When I left Albany, my work colleagues said “you’ll go to Esperance, and you’ll find a farmer, and get married”, and I said “oh, no, I’m never going to marry a farmer!” Then I met Josh. He was an agronomist for Landmark, and he’d
already committed, when I met him, to moving back to the farm. He’d already quit his job and he was moving within weeks. Our relationship was new and I had no idea where Pingrup was, but was willing to give the long distance thing a go for a while. Within six months I was transferring to Katanning to be closer, while continuing my career in the banking industry. That was sixteen years ago. Now, I help Josh manage the farm. We’re sixteen kilometres south of Pingrup, on the home farm Josh grew up on. We’ve been there thirteen years. We’re grain growers: wheat, barley, canola; farming about twenty two thousand acres over various lots. I do all the accounts and the wages; basically anything that’s office related is my part on the farm. Josh does everything that’s paddock related, and we have two great full time staff. I first got involved in the community playing local hockey. We used to have sport in town twice a year but when the courts deteriorated and were deemed unsafe to play on, all games were stopped. Pingrup had merged teams with Lake Grace for football, hockey and netball years ago, because they just didn’t have enough numbers on their own, but we would still get two home games every year. I remember thinking ‘this is our town, if we want to bring up kids here, we’ve got to fight for our sport.’So I joined the local Ground Improvement Committee and that was, I suppose, my first community project. We put together a grant to help get our courts resurfaced. We went from four broken-down old tennis courts to two multipurpose basketball, netball, and tennis courts. Combined sport returned and we’ve been able to host two games of sport in town ever since. There were some people in town that thought “everyone’s already left, what’s the point? We’re just wasting money.” But for the young people, and for me, we thought “well, I’m still here, I’ve still got kids to grow up here, it’s important to me.” You’ve got to stand up and fight for what’s important. Many farmers employ multiple staff, and who’s going to want to move here if you don’t have any facilities? So it’s kind of been a driver for me. I want to live here, I want my kids to live here, and enjoy it. I joined the Shire Council when I was thirty to be a voice for the younger families in town. I stayed on for two terms, eight years in total. I had two young kids at home when I started, and had another baby during my time there. My fellow Councillors were really accepting, and I’d just take her with me to Council meetings. It was a really good experience and I think we achieved a lot. When I first moved here, we had such a big group of young people in their early twenties. We’ve sort of grown up together, and now our children are growing up together. We were all part of the community, everybody got involved, because that’s what you do in a small community and that’s why the community is what it is. There are just less and less of those younger people coming through, I think. But we’re still working hard to improve things. I’ve been involved in the Community Resource Centre for over thirteen years which is well known now for its recent purchase and re-opening of our local café, now known as The Store Café 6343. It had been a privately run cafe, and it was such a meeting place for people until it closed at the start of 2018. We don’t have much out here. When the Government said they were going to cut our funding,Our Committee thought “let’s invest what we have saved back into our community and let our community benefit from this, and we can diversify.” But really, it’s just about giving back to the community. The café, it’s small, and it’s not going to make us a fortune, but it’s delivering a service to the community and it gives us a place to meet, and be a community. When FORM announced they were going to paint a mural on the silos, we thought “people are coming through our town, we need to give them a service!” If there’s any time it’s going to work, it’s going to be now. We need to tap into the tourism the silo trail will create. Many local businesses struggle in small towns, we need to work with any and all markets that we can. I’m here for my family. We run a successful business, we have a great life and we have good friends. Our community relies on many volunteers to provide services and maintain facilities. What we have is thanks to the efforts of many generations,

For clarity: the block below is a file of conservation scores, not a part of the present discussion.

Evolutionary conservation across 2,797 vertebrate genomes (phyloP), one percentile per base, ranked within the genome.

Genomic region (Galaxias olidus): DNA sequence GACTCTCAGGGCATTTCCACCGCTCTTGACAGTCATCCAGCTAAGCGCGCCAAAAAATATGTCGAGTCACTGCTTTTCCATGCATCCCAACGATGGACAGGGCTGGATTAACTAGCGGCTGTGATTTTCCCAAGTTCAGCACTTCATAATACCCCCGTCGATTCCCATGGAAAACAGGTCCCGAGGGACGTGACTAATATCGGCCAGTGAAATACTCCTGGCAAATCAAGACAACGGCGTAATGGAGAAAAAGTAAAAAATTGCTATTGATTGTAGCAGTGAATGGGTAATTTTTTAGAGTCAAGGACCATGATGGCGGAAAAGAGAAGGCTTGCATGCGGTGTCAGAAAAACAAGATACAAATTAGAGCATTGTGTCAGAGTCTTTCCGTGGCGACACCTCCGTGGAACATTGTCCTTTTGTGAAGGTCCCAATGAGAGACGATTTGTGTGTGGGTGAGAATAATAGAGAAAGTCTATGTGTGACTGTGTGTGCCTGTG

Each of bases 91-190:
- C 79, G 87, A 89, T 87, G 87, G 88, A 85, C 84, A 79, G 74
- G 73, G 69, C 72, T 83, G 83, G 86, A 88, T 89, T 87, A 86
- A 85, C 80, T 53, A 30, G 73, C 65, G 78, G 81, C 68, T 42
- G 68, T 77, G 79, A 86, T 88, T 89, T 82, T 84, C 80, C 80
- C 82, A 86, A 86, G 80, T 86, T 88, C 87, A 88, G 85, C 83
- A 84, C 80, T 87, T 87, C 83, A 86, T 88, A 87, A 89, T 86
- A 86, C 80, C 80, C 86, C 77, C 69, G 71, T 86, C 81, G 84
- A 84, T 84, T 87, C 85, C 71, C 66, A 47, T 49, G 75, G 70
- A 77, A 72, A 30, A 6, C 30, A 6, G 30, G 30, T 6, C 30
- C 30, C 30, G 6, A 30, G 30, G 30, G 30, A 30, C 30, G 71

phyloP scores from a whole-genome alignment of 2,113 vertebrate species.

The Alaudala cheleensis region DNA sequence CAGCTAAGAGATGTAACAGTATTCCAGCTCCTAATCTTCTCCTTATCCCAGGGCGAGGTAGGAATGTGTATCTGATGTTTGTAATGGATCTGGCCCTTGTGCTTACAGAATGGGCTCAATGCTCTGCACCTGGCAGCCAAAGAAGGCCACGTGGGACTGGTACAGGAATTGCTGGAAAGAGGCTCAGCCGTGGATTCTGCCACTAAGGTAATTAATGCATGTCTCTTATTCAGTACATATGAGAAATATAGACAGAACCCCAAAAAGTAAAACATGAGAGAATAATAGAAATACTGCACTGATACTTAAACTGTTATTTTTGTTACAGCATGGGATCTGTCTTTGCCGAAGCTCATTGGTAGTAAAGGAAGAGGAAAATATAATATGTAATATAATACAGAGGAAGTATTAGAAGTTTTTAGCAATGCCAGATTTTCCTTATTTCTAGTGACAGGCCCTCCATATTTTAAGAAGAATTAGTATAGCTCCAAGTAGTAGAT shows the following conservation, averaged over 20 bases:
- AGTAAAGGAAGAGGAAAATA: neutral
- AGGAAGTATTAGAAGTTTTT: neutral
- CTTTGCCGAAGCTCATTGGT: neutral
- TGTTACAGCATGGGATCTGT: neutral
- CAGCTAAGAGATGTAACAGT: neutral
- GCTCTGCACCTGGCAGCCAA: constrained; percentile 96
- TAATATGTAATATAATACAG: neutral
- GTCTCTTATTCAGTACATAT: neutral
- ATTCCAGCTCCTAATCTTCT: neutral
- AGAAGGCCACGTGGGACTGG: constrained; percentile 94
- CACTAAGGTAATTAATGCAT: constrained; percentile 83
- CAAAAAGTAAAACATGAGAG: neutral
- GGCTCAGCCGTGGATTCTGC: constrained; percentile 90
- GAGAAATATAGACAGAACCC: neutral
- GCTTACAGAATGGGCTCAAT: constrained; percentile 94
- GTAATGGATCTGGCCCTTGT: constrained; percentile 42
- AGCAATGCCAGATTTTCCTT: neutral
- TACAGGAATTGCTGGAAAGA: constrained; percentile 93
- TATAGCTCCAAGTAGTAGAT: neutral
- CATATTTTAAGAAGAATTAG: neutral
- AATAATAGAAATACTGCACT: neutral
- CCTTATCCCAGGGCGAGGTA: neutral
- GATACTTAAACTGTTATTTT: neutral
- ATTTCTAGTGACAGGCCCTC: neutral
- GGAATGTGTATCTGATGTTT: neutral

and people working together. That is what makes a community.